By now we’re guessing most everyone has at least heard the term “TFR” and perhaps even been affected by one. A Temporary Flight Restriction is a type of Notice to Airmen (NOTAM) issued by the FAA that defines an area with restricted air travel due to a hazardous condition, a special event, or a general warning for the entire airspace.
In the past, TFRs were primarily used to restrict air traffic over extraordinary ground based situations to protect the individuals involved and to facilitate the ingress and egress of aircraft working the situation. Typically TFRs are used to facilitate firefighting efforts, law-enforcement situations, and rescue operations during natural disasters.
At times they are used during large spectator events and open-air assemblies such as air shows and sporting events. They are also used during serious mishaps such as airplane crashes and most recently the western wildfires.
Since the terrorist attacks on September 11, 2001, TFRs have been increasingly used for security purposes to thwart potential terrorist activity. They are now being used to protect VIP travel around the country, high-profile international events such as the G-20 Summit and the Olympics, and NASA activities such as space shuttle operations at the Kennedy Space Center.
Until recently, model aviation (MA) was not significantly affected when a TFR was issued. However, in the post-September 11 era, model airplanes have come under much closer scrutiny and the performance capabilities of the current MA technology has heightened the perceived threat attributed to model aircraft.
The perceived threat has been accelerated by the advancements in the unmanned aircraft (UAV/UAS) arena and the lethal capability of the UAS operating in the Middle East. Unfortunately from a regulatory standpoint, we’re now closely
tied to commercial- and public-use UAS aircraft and, to an extent, viewed as presenting a similar security threat.
TFRs come in all shapes and sizes, and fortunately MA is only affected by those with the most stringent restrictions. TFRs affecting MA were first issued in 2004, as part of the security measures put in place for the Republican and Democratic National Conventions. Since then, 100’s of TFRs have been issued restricting model airplane operations in locations across the country. TFRs are usually in effect for anywhere from a few hours to a few days; however, some have restricted MA activities for several weeks.
TFRs that have an impact on MA typically involve a 32 nautical-mile circle around a given set of coordinates. The circle establishes an area in which model airplane operations are prohibited during the specified times of the TFR. The prohibition of model airplane operations is specifically stated in the TFR in a paragraph restricting all sport aviation groups: “The following operations are not authorized within this TFR: flight training, practice instrument approaches, aerobatic flight, glider operations, parachute operations, ultra-light, hang gliding, balloon operations, agriculture/crop dusting, animal population control flight operations, banner towing operations, seaplane operations, sightseeing operations, maintenance test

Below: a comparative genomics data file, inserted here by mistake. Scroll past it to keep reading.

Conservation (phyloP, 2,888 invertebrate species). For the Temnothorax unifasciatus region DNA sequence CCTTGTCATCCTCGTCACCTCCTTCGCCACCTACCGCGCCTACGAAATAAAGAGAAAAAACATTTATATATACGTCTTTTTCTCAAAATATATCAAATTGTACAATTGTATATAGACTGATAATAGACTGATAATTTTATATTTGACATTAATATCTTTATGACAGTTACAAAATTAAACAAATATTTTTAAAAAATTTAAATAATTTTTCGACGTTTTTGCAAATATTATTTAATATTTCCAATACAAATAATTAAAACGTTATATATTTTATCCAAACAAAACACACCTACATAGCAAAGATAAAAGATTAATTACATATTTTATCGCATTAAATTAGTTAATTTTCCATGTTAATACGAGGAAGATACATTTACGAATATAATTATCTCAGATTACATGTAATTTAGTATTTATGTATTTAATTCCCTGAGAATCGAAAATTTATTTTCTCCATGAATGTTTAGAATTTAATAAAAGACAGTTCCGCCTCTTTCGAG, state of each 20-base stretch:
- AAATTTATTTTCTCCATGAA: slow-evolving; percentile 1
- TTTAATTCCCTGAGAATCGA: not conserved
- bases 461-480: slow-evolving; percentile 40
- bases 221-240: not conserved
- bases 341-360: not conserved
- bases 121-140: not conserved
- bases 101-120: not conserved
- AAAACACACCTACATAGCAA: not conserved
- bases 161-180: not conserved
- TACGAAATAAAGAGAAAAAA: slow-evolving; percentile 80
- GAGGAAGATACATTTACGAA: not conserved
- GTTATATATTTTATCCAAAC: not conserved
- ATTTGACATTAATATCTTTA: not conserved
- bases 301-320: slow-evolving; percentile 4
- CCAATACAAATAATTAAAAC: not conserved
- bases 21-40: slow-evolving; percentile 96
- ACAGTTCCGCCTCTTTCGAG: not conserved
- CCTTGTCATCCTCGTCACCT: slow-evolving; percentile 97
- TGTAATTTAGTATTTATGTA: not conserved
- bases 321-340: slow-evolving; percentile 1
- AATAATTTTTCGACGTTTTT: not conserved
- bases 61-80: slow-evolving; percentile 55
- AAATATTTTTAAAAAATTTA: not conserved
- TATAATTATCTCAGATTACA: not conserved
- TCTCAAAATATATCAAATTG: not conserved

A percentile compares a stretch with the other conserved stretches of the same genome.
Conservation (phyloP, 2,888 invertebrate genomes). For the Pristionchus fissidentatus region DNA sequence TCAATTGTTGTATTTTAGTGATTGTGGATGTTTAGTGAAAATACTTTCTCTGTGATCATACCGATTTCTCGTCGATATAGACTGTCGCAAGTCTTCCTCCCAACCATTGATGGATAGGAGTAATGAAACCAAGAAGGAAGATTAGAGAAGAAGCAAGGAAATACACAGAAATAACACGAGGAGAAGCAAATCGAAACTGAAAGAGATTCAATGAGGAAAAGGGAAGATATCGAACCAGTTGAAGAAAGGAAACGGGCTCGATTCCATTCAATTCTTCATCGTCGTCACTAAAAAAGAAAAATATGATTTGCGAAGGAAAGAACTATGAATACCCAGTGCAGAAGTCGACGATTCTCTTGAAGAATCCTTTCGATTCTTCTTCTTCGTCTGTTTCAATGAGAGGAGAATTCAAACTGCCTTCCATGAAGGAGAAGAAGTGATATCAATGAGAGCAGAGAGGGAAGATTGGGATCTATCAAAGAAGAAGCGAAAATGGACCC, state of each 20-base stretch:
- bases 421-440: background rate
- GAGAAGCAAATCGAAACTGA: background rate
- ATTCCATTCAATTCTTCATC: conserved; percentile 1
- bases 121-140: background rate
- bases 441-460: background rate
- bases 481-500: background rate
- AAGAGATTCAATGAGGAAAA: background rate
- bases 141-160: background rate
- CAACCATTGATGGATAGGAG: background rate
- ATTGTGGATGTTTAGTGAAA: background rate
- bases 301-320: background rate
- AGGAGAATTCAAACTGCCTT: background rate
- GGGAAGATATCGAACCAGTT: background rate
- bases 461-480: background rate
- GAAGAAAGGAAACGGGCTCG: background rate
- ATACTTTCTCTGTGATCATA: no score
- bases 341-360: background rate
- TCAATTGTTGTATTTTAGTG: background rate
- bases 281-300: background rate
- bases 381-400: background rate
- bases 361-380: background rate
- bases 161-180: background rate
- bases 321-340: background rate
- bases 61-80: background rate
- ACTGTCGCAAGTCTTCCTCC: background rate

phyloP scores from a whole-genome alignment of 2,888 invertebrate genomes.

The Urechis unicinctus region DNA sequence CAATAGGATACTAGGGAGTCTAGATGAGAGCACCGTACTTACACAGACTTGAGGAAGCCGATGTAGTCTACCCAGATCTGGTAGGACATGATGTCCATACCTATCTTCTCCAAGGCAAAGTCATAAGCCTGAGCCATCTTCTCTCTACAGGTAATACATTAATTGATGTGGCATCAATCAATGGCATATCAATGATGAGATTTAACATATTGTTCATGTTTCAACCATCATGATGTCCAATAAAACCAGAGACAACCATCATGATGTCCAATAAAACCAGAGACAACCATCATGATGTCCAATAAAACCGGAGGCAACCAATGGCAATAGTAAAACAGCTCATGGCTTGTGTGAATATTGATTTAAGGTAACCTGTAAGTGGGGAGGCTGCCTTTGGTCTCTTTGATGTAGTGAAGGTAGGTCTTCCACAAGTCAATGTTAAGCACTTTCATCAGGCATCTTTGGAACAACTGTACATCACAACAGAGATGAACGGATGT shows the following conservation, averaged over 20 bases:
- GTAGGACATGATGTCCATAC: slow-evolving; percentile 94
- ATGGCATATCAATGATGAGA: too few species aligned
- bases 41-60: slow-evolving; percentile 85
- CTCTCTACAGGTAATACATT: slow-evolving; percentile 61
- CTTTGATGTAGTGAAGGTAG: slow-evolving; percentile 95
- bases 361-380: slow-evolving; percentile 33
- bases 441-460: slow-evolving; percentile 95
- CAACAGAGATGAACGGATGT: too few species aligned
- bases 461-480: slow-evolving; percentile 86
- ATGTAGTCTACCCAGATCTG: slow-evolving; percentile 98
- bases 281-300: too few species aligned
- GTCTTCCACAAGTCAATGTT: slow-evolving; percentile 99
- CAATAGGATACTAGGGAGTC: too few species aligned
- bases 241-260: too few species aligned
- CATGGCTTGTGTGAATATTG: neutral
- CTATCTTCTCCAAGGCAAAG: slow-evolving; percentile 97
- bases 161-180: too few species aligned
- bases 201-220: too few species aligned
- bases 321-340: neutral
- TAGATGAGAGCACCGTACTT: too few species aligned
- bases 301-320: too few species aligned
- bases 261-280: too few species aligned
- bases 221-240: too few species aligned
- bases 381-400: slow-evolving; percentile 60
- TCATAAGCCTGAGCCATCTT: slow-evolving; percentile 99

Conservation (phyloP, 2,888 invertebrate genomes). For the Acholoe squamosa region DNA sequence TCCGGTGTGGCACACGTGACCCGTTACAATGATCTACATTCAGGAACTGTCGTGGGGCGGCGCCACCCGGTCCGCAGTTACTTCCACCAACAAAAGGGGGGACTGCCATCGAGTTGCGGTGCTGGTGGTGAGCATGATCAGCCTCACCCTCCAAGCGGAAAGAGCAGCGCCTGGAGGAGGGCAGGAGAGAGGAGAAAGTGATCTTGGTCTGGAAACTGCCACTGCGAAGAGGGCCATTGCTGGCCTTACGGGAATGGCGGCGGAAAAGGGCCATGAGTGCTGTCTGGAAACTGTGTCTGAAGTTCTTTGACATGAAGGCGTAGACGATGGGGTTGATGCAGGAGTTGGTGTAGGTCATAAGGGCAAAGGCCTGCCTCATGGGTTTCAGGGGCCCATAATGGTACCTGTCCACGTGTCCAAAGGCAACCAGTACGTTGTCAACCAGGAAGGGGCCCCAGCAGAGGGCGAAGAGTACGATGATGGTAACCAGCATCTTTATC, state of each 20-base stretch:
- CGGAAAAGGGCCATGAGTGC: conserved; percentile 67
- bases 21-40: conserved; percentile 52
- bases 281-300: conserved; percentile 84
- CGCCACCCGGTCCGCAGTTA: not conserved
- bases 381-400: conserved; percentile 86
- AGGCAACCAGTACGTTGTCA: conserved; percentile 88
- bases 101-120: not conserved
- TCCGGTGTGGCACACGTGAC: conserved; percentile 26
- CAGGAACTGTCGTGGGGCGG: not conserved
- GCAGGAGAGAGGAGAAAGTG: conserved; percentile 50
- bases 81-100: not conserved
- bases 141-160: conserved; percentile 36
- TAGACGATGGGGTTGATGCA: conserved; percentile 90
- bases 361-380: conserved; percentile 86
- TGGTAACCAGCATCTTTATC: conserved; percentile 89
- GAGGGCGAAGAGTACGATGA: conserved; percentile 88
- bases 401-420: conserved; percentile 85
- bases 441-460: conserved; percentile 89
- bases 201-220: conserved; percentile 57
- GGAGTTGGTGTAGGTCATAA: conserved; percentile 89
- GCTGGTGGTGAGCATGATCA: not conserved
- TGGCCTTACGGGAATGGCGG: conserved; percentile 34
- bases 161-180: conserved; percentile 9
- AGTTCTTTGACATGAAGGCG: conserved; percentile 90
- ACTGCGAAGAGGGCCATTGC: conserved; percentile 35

flights, model aircraft operations, model rocketry, and unmanned aircraft systems (UAS).”
From a security standpoint, the concept is to create a “sterile” area in which all nonessential air traffic is grounded and in which only those aircraft that are under positive air traffic control are allowed to fly. As such, anything else that pops up is
immediately considered suspect.
The FAA enacts and administers TFRs. However, the establishment and execution of the restrictions are a joint effort involving numerous federal, state, and local agencies including the Secret Service, Federal Bureau of Investigation, Department of Homeland Security, US Department of Justice, and US Immigrations and Customs Enforcement, just to name a few.
Although, on occasion, Flight Advisories are published in advance when TFRs are anticipated for upcoming events, TFR notices are typically distributed 24-48 hours before implementation. The short lead time is itself a security measure but brings with it the challenge of getting the information out to those affected by the restrictions.
The AMA is committed to keeping its members informed and is doing everything possible to get TFR information out to the membership in a timely manner. The Academy is currently included in the initial email distribution used in publishing the
TFRs. When a new TFR notice comes in, it is immediately posted on Facebook, Twitter, and the AMA Web site. The AMA membership records and club roster are searched, and an e-mail distribution is sent to all members and clubs in the affected area.
Any changes or updates to the TFR are posted to the Web and Twitter. Members can find the most up-to-date information by logging on to the AMA Web site or by following AMA on Facebook and Twitter.
From a modeler’s point of view, the first reaction might be, “You’ve got to be kidding me!” and the inclination may be to dismiss it and ignore the TFR, but under federal regulation, the US government may “pursue criminal charges”, so this issue is something to take serous.